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Fantastic voyage into heart of … wastewater plant

March 22, 2001|By AARON CLAVERIE, Staff Writer

HEBER — Mark Jennette's neck is burned where the brim of his construction hard hat doesn't cover.

He wears a loose white T-shirt and talks fast in an East Coast accent.

The less known about his shoes the better.

Jennette is a Ryan Co. engineer working on the Heber Public Utility District's new $2.8 million wastewater treatment plant.

On Wednesday he explained in detail how the new plant will work and why it is better than the old plant.

Normally, a detailed explanation of the inner workings of a wastewater treatment plant would be as entertaining as a detailed explanation of the inner workings of a wastewater treatment plant.


But with Jennette as your tour guide, a trip through the whirling and gaseous area on the edge of town seems more fun than the Disneyland Jungle Cruise.

The first stop on the "fantastic voyage" is the headworks.

"The headworks is the big receptacle where everything goes," Jennette said. "And when I say ‘everything' I mean … well, you know."


He continued: After the "solids" or "everything" in the water sinks to the bottom of the headworks, it's on to the "muffin monsters."

Muffin monsters?

"Yep. The muffin monsters. That's the place where all of the solids are ground up," Jennette said.

After passing through the monsters, the "water" is shot into the wet well. The wet well is similar to the headworks in that the heavier sediment in the water floats to the bottom.

From there the "water" is sent to the racetrack.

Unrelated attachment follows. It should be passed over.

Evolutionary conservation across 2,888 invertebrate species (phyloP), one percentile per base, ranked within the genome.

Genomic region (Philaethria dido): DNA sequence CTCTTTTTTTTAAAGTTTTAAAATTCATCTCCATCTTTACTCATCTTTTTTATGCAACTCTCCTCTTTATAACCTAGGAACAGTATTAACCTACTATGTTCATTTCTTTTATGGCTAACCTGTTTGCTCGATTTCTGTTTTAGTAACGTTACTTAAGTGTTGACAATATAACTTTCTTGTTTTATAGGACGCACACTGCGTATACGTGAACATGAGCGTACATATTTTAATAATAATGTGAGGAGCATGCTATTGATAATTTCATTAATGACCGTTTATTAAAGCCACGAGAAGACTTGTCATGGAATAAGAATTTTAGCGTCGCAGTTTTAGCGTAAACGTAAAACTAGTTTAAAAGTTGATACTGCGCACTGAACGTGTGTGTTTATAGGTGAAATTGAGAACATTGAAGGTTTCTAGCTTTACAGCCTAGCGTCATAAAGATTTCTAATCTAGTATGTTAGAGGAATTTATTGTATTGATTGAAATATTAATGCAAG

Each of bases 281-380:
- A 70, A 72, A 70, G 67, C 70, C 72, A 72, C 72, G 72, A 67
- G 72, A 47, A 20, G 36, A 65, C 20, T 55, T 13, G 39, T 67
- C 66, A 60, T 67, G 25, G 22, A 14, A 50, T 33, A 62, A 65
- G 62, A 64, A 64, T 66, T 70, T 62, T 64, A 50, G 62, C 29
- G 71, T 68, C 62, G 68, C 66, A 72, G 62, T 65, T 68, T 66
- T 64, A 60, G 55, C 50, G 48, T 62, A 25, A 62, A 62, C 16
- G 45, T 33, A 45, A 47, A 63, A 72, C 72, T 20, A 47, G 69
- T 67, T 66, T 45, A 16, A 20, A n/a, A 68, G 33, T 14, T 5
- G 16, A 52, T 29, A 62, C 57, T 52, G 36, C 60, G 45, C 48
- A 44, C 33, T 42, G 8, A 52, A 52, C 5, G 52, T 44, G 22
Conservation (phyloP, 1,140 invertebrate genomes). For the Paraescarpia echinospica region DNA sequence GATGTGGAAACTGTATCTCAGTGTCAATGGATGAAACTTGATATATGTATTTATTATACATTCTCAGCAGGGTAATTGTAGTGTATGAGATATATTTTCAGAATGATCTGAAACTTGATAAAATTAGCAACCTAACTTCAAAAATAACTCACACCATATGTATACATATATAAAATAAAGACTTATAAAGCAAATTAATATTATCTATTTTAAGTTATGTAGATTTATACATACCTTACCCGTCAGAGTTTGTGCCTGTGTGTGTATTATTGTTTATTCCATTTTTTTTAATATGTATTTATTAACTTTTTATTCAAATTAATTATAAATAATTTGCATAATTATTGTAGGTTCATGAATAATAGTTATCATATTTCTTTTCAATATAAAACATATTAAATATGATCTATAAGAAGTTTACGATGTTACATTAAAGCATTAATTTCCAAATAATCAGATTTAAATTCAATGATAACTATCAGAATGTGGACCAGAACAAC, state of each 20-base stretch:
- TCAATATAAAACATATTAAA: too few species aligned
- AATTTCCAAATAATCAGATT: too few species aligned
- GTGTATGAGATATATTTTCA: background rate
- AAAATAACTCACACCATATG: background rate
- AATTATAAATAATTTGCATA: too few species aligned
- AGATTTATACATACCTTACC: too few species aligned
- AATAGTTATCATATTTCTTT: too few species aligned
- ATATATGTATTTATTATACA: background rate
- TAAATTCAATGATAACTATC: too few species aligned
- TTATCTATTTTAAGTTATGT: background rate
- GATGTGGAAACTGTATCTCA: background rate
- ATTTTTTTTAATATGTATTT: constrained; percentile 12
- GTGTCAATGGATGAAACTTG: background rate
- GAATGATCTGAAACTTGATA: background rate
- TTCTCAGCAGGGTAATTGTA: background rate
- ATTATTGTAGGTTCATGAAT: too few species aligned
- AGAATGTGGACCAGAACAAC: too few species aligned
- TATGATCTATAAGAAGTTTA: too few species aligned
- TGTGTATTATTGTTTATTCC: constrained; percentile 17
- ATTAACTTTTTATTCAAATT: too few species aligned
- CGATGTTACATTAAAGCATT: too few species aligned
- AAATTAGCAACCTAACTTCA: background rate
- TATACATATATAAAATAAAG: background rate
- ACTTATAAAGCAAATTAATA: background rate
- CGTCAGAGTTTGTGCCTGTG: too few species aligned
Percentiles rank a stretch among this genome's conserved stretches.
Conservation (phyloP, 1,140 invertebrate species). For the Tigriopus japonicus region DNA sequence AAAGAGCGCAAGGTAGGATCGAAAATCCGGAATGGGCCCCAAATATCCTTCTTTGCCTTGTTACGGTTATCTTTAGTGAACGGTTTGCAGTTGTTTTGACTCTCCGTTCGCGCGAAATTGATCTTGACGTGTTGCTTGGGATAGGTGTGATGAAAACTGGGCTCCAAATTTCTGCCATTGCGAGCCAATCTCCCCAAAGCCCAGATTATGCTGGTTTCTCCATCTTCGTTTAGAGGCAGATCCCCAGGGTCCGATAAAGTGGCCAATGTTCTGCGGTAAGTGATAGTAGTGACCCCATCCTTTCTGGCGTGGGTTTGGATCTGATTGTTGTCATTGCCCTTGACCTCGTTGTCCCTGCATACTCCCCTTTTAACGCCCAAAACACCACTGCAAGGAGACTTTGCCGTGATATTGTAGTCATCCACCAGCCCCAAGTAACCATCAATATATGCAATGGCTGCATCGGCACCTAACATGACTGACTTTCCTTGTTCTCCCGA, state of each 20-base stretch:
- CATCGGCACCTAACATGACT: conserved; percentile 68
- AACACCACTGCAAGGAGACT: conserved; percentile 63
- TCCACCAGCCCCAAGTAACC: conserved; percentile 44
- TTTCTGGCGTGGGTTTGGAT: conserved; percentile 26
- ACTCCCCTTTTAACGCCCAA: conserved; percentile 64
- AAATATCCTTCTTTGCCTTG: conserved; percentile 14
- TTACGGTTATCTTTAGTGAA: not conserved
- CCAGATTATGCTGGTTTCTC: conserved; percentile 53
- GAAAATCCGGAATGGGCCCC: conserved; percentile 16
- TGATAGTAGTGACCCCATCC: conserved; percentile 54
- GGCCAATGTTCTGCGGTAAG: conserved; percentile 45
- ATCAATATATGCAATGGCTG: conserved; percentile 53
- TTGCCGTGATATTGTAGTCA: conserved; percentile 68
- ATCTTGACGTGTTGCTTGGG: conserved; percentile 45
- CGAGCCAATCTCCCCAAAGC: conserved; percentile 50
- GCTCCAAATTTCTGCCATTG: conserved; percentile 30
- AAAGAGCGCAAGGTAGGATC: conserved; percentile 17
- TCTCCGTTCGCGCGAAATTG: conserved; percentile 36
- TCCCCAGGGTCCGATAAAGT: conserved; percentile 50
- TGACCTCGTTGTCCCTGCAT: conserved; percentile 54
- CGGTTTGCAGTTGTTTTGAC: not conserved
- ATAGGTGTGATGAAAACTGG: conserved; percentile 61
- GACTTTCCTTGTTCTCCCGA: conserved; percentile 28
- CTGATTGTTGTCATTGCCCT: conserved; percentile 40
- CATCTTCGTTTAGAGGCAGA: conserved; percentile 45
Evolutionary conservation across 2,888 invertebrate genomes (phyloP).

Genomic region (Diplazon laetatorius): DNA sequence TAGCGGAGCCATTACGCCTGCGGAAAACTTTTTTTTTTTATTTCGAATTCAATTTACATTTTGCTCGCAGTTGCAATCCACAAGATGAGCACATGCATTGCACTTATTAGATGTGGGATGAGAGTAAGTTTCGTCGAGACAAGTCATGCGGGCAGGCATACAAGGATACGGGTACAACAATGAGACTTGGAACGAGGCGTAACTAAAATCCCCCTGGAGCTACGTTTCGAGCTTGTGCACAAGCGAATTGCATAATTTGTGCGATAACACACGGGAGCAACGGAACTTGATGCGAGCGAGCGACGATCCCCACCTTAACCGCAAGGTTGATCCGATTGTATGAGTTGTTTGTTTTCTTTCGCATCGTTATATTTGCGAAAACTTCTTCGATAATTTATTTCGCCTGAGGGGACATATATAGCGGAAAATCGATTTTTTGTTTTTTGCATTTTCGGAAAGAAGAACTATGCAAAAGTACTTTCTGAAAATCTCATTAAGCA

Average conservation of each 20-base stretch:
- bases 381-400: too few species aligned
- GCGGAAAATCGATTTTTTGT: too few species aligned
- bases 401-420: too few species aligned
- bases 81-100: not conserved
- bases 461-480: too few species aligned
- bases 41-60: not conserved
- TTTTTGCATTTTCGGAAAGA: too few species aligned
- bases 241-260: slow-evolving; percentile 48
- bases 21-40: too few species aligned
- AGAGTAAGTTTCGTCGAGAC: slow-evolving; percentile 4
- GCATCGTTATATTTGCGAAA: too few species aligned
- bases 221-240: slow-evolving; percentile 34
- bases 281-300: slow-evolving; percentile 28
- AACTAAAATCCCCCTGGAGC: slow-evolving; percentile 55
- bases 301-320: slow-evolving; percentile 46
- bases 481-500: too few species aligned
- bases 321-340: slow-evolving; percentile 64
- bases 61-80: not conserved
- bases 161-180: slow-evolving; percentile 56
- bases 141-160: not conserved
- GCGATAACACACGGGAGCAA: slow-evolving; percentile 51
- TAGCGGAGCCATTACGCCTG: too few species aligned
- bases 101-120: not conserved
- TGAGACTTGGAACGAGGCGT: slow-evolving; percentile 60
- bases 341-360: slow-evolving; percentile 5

The racetrack?

"Actually it's supposed to be called a clarifier," Jennette said. "It's a big circular concrete tank that spins the water around."

Since the plant isn't running yet, Jennette found a new use for it. Last week he Rollerbladed inside.

"I was going to set up a stand and charge kids 10 bucks to use it as a skate park," he joked.

After passing through the skate park, er … clarifier, the water passes through an oxidization ditch. This ditch is lined with tiny holes that let water flow through and catches "everything" else.

Once through the oxidization ditch the water is almost ready to return to a canal from whence it came.

Before that happens it gets chlorinated.

"The chlorine basin is the final step and it usually gets run through there twice," Jennette said.

The new Heber plant will have double the capacity of the old plant. If everything goes according to plan, it will be ready June 14, a little more than a year after the project was begun.

The town of Heber is going to need the new plant, according to Heber Public Utility District General Manager George Aguilar. He expects more than 800 new homes to be built in the area in coming years.

That's more than 1,600 new toilets.

Jennette won't be around to see them flushed. Once the plant is open for "business," his work is done and he moves on to his next project.

He did have a parting message for the residents of Heber: "When you flush I hope you think of me."

Staff Writer Aaron Claverie can be reached at 337-3419.

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